Pure Red Cell Aplasia

Updated: Dec 06, 2022
  • Author: Srikanth Nagalla, MD, MS, FACP; Chief Editor: Emmanuel C Besa, MD  more...
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Practice Essentials

Pure red cell aplasia (PRCA) is an uncommon disorder in which maturation arrest occurs in the formation of erythrocytes. [1, 2] Erythroblasts are virtually absent in bone marrow while white blood cell and platelet production remain normal. The anemia present in PRCA is usually normocytic but can be macrocytic. PRCA was first described in 1922 by Kaznelson, who recognized that this condition was a different entity from aplastic anemia, which presents as pancytopenia. [3]

The characteristics of PRCA (see Workup) include the following:

  • Severe anemia
  • Reticulocyte count < 1%
  • The presence of less than 0.5% mature erythroblasts in the bone marrow
  • Normocellular bone marrow in most cases

The etiology of PRCA is heterogeneous. A congenital form of PRCA was initially described by Joseph in 1936 and by Diamond and Blackfan in 1938. Congenital PRCA is a lifelong disorder and is associated with physical abnormalities.

PRCA can be transient and reversible. Transient erythroblastopenia of childhood (TEC) can occur after viral infections. PRCA due to medications and infections are often reversible.

In adults, most cases of chronic PRCA are idiopathic. Secondary PRCA occurs in patients with conditions such as the following:

  • Autoimmune disorders
  • Systemic lupus erythematosus
  • Hematologic malignancies
  • Solid tumors

Therapeutic approaches (see Treatment) include the following:

  • Transfusions for severe anemia with cardiorespiratory failure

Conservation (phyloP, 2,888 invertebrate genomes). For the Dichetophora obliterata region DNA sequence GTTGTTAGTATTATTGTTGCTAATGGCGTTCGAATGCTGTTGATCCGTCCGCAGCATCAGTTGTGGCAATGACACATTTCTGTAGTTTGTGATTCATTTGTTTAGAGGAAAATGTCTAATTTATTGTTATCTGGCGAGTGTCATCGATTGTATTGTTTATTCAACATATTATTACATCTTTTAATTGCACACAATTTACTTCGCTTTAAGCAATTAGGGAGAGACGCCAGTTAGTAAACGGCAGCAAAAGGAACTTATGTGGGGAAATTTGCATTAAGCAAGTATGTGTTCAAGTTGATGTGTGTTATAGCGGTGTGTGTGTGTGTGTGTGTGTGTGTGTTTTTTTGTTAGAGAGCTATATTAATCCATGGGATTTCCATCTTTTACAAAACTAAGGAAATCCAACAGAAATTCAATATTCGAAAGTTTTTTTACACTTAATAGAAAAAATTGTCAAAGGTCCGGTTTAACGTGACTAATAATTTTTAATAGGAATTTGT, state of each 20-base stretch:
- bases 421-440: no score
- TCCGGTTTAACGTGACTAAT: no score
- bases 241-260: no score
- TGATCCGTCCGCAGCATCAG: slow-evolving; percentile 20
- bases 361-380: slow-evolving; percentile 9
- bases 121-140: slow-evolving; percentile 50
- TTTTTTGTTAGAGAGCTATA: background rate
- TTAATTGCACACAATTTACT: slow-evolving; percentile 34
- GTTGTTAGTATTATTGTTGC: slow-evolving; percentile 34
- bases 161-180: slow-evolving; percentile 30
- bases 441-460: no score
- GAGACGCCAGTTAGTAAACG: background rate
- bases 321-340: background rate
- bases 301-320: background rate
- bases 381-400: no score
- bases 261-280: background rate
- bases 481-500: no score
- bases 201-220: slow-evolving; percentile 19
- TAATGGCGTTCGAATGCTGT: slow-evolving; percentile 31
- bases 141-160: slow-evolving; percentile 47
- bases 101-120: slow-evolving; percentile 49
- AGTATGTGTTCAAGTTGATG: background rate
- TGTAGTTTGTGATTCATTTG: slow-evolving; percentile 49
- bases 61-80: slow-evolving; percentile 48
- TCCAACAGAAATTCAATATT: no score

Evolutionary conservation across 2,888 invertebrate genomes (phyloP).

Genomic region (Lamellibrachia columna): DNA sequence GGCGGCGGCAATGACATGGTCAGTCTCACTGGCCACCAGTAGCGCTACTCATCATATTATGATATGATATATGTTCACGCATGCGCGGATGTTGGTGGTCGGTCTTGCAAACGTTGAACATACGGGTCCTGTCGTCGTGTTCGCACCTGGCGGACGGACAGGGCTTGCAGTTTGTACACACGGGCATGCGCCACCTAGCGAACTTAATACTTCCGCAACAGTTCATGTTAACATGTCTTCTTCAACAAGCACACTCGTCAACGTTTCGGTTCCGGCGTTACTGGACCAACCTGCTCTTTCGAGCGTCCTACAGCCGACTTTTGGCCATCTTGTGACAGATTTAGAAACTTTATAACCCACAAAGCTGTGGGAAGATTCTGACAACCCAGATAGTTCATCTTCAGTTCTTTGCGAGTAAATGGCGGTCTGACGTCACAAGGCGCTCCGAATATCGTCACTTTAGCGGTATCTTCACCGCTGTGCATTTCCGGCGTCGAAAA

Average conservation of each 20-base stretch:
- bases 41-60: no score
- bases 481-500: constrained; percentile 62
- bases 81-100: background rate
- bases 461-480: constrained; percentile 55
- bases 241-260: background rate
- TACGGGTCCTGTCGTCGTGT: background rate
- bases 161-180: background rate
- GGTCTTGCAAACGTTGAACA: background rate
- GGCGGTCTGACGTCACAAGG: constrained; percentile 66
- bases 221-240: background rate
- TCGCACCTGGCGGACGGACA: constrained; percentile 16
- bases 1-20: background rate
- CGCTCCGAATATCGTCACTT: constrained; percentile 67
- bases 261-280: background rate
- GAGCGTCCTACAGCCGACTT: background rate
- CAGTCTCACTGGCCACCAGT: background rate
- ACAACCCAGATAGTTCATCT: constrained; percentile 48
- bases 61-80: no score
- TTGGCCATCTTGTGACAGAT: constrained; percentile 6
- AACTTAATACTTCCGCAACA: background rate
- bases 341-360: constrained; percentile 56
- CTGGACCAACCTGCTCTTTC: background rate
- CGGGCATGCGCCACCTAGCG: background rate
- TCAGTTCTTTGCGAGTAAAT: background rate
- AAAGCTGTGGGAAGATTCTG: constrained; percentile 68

• Discontinuation of medications that could cause PRCA
  • Observation of children with PRCA, with treatment if indicated
  • Treatment of infections
  • Treatment of underlying conditions
  • Corticosteroids and immunosuppressive agents
  • Plasmapheresis or lymphocytapheresis

The life expectancy of patients with idiopathic PRCA is about 1-2 decades. The survival of patients with congenital PRCA is limited. The lifespan of patients with secondary PRCA depends on the course of the underlying disorder.



In general, pure red cell aplasia (PRCA) is due to a selective injury, often immunological, that affects the early phase of erythrocyte maturation.


Diamond-Blackfan syndrome is a rare congenital PRCA that is usually detected at birth, or later during the first 18 months of childhood. Affected individuals usually have a macrocytic anemia. The expression of hemoglobin F and surface “I” antigen in erythrocytes is increased, indicating erythrocyte immaturity.

About one third of these patients have developmental defects, including cleft palates, macroglossia, craniofacial defects, thumb or upper limb abnormalities, cardiac defects, and urogenital malformations. Growth is often retarded. [2] A modest increased risk for leukemia and neoplasms is noted.

Diamond-Blackfan syndrome is caused by the deletion of genes for ribosomal protein RPS19 in 25% of patients, leading to defects in ribosome biogenesis. This ribosomopathy and haploinsufficiency may be responsible for impaired mRNA translation and the activation of the tumor suppressor gene TP53 in this disorder. [4, 5, 6, 7, 8, 9]  

Germ-line mutations in genes encoding components of both the small (RPS24RPS17RPS7RPS10, and RPS26) and large (RPL35ARPL5RPL11, and RPL26) ribosomal subunits have also been described in DBA patients. [10] Mutations in the GATA1 gene has been found to cause DBA in a minority of patients. [11] Because GATA1 has been implicated in DBA, it is possible that non-RP genes may also lead to the characteristic erythroid hypoplasia. [10]

De novo cases of Diamond-Blackfan syndrome are believed to be caused by intrauterine damage to early erythroid stem cells. [12] A familial history of PRCA is evident in approximately 10% of patients.

Transient erythroblastopenia of childhood (TEC) is a self–limiting, benign disorder. A history of a recent viral infection is usually noted. [13] Parvovirus 19 infection should be ruled out.


Acquired primary (idiopathic) PRCA is the most common form of red cell aplasia in adults.

However, PRCA can be secondary to underlying disorders. For example, autoimmune disorders (eg, type 1 diabetes, thyroiditis, rheumatoid arthritis, Sjögren syndrome) can be responsible. PRCA has been shown to be secondary to T-cell inhibition of marrow erythroid cells. PRCA can also be secondary to and is associated with the following: